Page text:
Global warming: why rich won't turn off the heat

Socialist Worker 2038, 17 February 2007

Global warming: why rich won't turn off the heat

Alex Callinicos looks at responses to the threat of climate change

From being a fringe issue climate change has apparently become completely mainstream. News bulletins are incomplete without a report on some new sign of global warming.

The general view seems to be that we're all in the same boat, and must all, by recycling our rubbish or cutting down on foreign travel, do our bit to help save the planet. But there are various indications that the real picture is quite different.

One of the more unfathomable is the deluge of technical criticism directed at the official British review of the economics of climate change by Sir Nicholas Stern, a senior Treasury official.

Many economists have attacked Stern because he dropped the standard assumption made in mainstream economics that people care less about the future than they do about the present.

They argue that, so long as we stick to this assumption, the fact that various sorts of catastrophe will afflict the world in 50 years time may matter less than the money we would have to spend now to prevent these catastrophes taking place.

Stern quotes the mathematician and philosopher Frank Ramsay who says that the idea that we should care less about the future than about the present is "ethically indefensible". It is the philosophy of King Louis XV of France, whose response to the misery of the French people in the 18th century was to say, "After me, the deluge."

Well, now we know the deluge is coming. The fact that Stern's eminently moderate report should come under such attack is a sign that plenty of rich people don't want to pay the cost of preventing it, whether through higher taxes or changed lifestyles.

Tony Blair, always quick to defend the interests of the rich, was quite representative in his grumpy response to journalists' questions about the carbon footprint left by his family's holiday which involved sponging off one of the Bee Gees in Florida.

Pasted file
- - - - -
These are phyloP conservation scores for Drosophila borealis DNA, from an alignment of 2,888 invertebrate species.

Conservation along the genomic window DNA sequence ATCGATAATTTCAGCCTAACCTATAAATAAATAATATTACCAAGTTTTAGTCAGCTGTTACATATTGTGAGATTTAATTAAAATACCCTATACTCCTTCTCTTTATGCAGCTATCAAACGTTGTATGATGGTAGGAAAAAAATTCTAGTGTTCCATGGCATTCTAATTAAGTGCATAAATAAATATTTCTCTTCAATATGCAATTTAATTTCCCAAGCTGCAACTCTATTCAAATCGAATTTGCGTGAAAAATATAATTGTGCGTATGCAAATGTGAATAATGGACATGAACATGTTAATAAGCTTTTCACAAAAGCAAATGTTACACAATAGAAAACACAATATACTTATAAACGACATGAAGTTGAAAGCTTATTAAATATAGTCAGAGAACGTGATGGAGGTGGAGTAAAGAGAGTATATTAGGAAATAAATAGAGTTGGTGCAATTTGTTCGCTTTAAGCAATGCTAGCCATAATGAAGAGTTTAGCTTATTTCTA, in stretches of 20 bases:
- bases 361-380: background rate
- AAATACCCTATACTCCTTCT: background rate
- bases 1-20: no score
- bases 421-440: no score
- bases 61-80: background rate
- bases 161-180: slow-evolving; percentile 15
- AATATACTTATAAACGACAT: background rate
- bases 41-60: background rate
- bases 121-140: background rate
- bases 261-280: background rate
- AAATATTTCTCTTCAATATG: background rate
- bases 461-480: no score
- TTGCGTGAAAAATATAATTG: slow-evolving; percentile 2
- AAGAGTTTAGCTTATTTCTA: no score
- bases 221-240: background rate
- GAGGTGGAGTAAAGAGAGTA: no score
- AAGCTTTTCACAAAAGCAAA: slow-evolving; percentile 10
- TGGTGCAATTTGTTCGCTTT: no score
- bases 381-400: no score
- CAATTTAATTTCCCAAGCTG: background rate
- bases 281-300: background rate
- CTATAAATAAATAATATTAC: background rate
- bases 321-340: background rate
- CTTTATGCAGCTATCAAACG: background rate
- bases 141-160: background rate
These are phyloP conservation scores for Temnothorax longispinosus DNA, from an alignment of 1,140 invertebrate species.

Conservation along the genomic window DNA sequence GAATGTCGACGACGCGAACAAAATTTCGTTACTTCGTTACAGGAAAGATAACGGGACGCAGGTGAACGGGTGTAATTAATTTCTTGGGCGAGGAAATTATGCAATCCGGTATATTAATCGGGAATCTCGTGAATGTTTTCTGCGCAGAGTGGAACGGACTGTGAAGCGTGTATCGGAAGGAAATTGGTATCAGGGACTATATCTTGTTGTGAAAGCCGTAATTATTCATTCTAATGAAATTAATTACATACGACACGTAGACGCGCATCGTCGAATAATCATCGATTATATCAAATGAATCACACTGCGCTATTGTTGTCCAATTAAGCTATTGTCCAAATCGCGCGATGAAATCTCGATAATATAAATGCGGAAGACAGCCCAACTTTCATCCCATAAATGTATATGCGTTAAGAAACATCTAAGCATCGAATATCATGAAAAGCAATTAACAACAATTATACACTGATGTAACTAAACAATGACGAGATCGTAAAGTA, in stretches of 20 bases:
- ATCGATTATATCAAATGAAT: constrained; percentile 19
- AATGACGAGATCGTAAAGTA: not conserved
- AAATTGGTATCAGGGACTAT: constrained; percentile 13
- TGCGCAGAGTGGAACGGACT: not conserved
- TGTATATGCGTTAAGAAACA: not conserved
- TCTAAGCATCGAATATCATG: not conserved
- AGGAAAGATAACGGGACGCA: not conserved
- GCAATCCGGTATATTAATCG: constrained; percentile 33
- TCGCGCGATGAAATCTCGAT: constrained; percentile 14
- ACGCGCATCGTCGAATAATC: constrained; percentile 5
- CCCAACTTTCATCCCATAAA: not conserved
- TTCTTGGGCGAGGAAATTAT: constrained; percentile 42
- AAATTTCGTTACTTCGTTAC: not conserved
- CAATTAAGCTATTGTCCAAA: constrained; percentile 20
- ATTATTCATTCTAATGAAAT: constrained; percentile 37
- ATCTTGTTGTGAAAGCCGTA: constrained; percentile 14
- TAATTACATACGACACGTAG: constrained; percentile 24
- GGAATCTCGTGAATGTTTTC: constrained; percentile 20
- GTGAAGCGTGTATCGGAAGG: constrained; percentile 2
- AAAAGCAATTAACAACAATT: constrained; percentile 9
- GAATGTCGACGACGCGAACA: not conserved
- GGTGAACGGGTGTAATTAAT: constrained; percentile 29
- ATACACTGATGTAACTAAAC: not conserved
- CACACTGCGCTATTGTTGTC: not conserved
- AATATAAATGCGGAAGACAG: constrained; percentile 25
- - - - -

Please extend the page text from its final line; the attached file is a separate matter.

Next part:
The rich's selfishness may seem mad, if we think we all really are in the same boat. But in fact we know the impact of climate change will be uneven. It will affect the global South more than the North.

Insulate themselves

This is in itself a huge global injustice, since the North is responsible for a far higher proportion of carbon dioxide emissions than the South. Nevertheless, spokespeople for the oil and mining corporations still repeat the hypocritical mantra that they won't worry about their emissions till China and India start controlling theirs.

The world's rich are, of course, far more concentrated in the North than in the South. This creates an automatic buffer against many of the worst consequences of climate change. But they can also use their wealth to protect themselves further.

Last month I took part in the World Social Forum in Nairobi, Kenya. The opening march started from Kibera, which has the reputation of being the biggest slum in Africa.

While we were waiting for the march to begin, a helicopter flew over that vast expanse of poverty. A Kenyan journalist told us it belonged to ex-president Moi, whose mansion nestles behind fortress walls nearby.

The rich can insulate themselves from the sufferings of the poor. As airport congestion has got worse, the private jet business has been booming. So senior executives can jump the queue, in the process increasing carbon dioxide emissions.

The rich also create their own special enclaves. One of the most bizarre is the Gulf emirate of Dubai, busy transforming itself into a complex of hotels, malls, and theme parks for the world's rich - what Mike Davis calls "a vast gated community, the ultimate Green Zone". The environmental costs of this mega-Vegas for the elite, perched on the edge of the Arabian desert, must be colossal.

This sick logic is universal. The rich depend on the capitalist economic system that, driven by the blind pursuit of profit, is responsible for the process of environmental destruction.

They have no interest in reversing this process - unless doing so can create profit. But they do have an interest in protecting themselves from the consequences - usually in ways that add yet more environmental damage. Stopping the machinery of destruction will take place against the bitter resistance of the rich and powerful of the world.